Australian families living with rare disease: experiences of diagnosis, health services use and needs for psychosocial support

Orphanet J Rare Dis. 2013 Feb 11;8:22. doi: 10.1186/1750-1172-8-22.


Background: Families of children living with a rare disease report significant health and social burden, however, few studies have systematically examined family needs by using validated tools to assess the scope and extent of this burden. Our aim was to develop a comprehensive survey to assess health, psychosocial and financial impacts on Australian families caring for a child with a rare disease.

Methods: We developed a self-administered survey for parents/carers incorporating pre-validated tools. The survey included questions about experiences of diagnosis, health services use and needs, needs for peer and financial supports. Forty-seven families attending the state-wide Genetic Metabolic Disorders Service at the Children's Hospital at Westmead, Sydney were invited to participate.

Results: Of 46 families who received the survey, 30 (65%) completed it. Most (93%) found the survey acceptable and relevant (91%). Patients were 1-17 years old, 14 (47%) male, and 12 (40%) non-Caucasian. Eighteen (60%) had a lysosomal storage disease and 12(40%) had a mitochondrial disorder. Eleven (38%) saw 3-5 doctors and four (14%) saw 6-10 doctors before receiving the correct diagnosis; 43% felt diagnosis was delayed. Four (13%) were dissatisfied with the way diagnosis was given, due to insensitive style of communication, inadequate information and psychological support. Psychosocial impact was moderate to high for 90% of families and the level of impact was not dependent on the level of health functioning of the child. Twenty-six (87%) wanted, but only 13(43%) received, information about peer-support groups. The 30 children accounted for 168 visits to general practitioners and 260 visits to specialist doctors; 21 (70%) children had at least one admission to hospital, including one who had 16 admissions in the previous 12 months. Most families (77%) received financial assistance but 52% believed this was insufficient. Families benefited from a specialised multi-disciplinary clinic but called for patient-held electronic medical records.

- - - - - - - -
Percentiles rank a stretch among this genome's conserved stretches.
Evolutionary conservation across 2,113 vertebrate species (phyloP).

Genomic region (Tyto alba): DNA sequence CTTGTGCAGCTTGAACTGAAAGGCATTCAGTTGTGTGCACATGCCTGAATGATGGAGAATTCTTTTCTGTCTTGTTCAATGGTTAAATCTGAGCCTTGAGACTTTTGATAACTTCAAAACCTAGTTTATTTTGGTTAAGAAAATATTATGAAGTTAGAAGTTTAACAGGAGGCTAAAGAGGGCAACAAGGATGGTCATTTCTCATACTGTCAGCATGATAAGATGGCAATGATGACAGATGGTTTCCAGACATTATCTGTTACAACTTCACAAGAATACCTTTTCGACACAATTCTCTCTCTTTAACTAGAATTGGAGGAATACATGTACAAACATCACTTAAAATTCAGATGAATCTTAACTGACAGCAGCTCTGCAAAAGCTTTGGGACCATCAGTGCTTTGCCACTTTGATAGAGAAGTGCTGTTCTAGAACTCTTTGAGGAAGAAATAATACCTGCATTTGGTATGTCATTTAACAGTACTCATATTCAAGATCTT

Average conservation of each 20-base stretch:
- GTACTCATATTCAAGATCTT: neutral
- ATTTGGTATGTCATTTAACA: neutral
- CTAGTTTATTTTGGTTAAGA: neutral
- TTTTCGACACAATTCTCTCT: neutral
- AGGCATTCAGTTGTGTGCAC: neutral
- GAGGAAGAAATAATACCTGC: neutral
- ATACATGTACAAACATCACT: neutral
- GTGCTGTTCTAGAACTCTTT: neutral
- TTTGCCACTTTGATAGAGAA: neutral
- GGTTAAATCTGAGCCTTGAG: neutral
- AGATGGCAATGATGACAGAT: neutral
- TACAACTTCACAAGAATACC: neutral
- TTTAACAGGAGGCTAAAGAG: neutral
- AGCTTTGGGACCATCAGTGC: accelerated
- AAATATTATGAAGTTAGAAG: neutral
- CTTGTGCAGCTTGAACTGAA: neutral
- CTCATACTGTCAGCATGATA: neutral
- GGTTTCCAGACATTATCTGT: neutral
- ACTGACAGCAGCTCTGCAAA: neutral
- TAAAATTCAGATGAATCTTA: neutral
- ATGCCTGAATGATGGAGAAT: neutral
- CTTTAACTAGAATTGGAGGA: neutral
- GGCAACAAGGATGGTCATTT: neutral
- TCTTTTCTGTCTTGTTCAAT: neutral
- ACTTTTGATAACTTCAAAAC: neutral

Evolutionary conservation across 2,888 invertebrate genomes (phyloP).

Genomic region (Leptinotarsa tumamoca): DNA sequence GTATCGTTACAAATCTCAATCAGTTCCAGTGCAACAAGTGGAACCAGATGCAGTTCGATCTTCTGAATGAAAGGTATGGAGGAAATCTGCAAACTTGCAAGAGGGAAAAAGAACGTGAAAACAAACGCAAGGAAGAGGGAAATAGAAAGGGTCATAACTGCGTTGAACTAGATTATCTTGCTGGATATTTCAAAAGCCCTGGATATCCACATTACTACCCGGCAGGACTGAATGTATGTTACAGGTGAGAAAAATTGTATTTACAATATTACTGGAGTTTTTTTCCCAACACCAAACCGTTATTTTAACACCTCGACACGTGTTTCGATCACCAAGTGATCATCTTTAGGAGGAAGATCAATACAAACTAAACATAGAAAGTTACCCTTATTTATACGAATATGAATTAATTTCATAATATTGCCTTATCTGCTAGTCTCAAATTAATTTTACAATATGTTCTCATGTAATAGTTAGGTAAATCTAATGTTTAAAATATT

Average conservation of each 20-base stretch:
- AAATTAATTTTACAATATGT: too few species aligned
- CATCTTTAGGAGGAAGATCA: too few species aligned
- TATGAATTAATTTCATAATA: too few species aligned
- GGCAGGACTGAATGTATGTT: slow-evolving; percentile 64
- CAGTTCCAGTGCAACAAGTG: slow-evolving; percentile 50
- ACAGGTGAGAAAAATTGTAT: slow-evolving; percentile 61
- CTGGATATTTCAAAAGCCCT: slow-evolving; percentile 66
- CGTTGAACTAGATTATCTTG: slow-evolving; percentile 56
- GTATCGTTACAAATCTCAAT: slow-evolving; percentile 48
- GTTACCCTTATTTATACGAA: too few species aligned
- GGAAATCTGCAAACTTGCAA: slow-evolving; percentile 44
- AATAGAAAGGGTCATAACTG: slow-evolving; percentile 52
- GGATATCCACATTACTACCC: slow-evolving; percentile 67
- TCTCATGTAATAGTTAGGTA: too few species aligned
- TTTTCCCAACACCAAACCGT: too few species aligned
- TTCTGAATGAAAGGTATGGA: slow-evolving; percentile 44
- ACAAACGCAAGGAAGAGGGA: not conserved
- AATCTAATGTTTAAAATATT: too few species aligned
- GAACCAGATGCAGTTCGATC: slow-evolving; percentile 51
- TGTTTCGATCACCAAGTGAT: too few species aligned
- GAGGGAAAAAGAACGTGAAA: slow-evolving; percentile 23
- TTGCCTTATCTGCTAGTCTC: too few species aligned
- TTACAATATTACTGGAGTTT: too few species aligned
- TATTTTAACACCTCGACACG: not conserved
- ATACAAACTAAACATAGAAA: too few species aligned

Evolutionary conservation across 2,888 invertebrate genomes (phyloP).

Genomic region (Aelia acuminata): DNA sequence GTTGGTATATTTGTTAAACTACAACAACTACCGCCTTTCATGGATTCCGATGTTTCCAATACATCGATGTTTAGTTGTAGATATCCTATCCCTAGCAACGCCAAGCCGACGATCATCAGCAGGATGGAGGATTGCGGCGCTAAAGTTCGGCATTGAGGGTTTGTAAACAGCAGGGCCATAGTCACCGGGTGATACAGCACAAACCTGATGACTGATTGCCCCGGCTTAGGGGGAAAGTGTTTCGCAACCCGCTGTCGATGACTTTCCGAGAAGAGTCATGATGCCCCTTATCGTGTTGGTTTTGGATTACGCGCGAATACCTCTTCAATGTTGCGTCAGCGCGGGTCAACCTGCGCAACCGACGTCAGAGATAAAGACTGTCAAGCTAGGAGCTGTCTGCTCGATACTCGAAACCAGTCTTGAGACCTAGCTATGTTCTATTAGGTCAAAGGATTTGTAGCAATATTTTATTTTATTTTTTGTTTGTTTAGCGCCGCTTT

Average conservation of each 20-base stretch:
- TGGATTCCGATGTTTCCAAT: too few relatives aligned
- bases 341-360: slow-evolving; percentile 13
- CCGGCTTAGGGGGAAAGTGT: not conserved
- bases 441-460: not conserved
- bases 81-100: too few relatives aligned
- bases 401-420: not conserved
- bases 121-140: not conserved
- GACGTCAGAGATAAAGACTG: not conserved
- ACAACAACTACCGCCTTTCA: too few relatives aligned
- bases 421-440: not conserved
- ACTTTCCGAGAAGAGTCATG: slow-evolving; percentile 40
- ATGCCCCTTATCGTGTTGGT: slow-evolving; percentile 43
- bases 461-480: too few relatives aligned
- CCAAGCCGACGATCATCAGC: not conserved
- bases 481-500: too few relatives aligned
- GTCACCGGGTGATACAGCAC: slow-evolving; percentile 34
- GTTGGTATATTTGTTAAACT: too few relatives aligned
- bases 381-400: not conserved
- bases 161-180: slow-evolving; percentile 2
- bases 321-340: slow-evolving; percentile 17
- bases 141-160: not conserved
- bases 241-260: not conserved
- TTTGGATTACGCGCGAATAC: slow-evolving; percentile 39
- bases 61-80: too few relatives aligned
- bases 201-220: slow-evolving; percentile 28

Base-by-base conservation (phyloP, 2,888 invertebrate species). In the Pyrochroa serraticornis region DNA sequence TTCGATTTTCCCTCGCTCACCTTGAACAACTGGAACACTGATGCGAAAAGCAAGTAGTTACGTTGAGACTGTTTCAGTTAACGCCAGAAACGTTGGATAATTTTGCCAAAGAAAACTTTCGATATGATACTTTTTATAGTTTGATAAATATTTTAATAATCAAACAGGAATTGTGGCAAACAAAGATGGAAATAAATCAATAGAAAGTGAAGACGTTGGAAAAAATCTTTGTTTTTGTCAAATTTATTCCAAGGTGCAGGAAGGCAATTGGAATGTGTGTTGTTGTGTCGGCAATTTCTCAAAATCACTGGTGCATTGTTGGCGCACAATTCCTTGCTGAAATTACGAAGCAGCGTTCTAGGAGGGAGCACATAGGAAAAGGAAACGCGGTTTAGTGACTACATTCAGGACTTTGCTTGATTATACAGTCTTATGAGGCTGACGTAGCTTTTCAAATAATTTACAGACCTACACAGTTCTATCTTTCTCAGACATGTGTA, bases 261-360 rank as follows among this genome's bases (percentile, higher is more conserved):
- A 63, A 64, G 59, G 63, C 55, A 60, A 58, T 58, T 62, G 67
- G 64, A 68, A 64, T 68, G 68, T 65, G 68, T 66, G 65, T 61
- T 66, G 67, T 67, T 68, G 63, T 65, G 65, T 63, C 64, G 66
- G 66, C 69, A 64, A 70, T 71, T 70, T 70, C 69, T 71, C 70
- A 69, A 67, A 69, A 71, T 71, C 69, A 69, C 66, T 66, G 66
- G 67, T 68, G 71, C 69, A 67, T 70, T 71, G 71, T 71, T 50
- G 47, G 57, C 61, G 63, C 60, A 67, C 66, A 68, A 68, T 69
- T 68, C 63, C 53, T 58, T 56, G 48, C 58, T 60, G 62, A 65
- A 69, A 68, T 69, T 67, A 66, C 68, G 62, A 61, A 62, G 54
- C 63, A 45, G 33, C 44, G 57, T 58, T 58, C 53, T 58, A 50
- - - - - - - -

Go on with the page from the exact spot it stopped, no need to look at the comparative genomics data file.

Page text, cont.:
Conclusions: Australian families caring for children with genetic metabolic disorders are adversely impacted by delays in diagnosis, lack of easy access to peer support groups and lack of psychological support. Further research is needed to estimate economic impact and to analyse health service delivery models for children with rare diseases in Australia.

Publication types

  • Research Support, Non-U.S. Gov't

MeSH terms

  • Adolescent
  • Australia
  • Child
  • Child, Preschool
  • Female
  • Health Care Surveys*
  • Health Services / statistics & numerical data
  • Humans
  • Infant
  • Lysosomal Storage Diseases* / diagnosis
  • Lysosomal Storage Diseases* / psychology
  • Lysosomal Storage Diseases* / therapy
  • Male
  • Mitochondrial Diseases* / diagnosis
  • Mitochondrial Diseases* / psychology
  • Mitochondrial Diseases* / therapy
  • Rare Diseases* / diagnosis
  • Rare Diseases* / psychology
  • Rare Diseases* / therapy